We were trained to kill – How Ghanaian veteran dealt with anger after WWII


    Some 74 years after the Second World War, a nonagenarian says the horror of war remains undilutedly fixed on his mind.

    “God is wonderful. Your retentive memory is printed – death. It will not leave you when you die,” Joseph Ashiteye Hammond.

    It can all come back to him powerfully merely by sitting in his hall quietly as his mind turns into a television of the terror in the trenches.

    “I see everything, the fighting, people dying, crossing river, artillery shelling our positions… the whole ground shaking,” he said.

    The 94-year-old was in his 20’s when he was drafted into the Gold Coast regiment which fought along with the Allied forces (U.S., Britain, France, USSR, Australia, China etc) against the Axis powers (Germany, Italy, Japan, Hungary, Romania, Bulgaria).

    He said he fought in a war against Japanese soldiers and could lie in muddy trenches for hours while enemy snipers tried to pick out their positions.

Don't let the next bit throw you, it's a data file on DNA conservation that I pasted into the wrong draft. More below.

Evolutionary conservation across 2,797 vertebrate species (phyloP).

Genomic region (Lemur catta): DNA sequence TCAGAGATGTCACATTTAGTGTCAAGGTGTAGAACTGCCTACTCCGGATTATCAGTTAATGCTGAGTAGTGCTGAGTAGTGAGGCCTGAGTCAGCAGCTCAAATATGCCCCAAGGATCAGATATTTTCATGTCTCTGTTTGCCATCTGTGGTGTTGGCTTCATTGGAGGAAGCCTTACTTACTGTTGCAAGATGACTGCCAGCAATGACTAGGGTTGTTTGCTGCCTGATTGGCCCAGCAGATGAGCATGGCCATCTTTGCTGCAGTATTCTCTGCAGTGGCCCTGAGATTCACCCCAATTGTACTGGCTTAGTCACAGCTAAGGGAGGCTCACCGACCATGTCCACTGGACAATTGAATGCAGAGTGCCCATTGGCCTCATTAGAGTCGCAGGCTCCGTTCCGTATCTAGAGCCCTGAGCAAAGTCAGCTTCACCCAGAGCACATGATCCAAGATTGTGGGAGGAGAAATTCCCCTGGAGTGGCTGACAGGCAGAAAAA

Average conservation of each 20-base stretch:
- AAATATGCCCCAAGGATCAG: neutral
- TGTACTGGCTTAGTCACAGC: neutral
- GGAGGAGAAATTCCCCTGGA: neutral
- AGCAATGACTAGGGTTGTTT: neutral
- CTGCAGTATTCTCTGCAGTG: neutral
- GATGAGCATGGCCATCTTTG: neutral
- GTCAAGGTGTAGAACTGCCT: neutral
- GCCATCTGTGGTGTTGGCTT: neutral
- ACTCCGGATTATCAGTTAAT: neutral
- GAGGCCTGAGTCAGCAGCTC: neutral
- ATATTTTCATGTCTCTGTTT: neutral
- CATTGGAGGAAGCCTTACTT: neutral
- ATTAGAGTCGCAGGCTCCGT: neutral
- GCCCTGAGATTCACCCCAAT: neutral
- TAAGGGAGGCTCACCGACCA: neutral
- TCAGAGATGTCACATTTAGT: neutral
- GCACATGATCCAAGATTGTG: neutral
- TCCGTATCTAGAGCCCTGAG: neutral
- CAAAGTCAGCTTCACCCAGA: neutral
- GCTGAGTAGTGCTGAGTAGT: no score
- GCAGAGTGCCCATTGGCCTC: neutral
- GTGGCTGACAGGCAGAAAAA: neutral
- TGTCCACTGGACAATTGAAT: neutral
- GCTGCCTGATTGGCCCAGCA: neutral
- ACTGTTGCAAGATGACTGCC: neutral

“If you don’t kill you will be killed, finished,” he told JoyNews Emefa Dzradozi.

    The final instructions they received after the six-year war was over in 1945, was to prepare the triumphant soldiers for civilian life.

    In civilian communities, there is no applause for killing, only a life sentence or death penalty, he recalled what he was told.

    And so Joseph Hammond says whenever he felt very angry, a clock goes off in his mind, counting to six.

    The slow count, he said, tamed the urge to be violent. These are civilians, they are not soldiers, no need for violence, he tells himself and much of the red emotion subsides.

    Source: Myjoyonline.com


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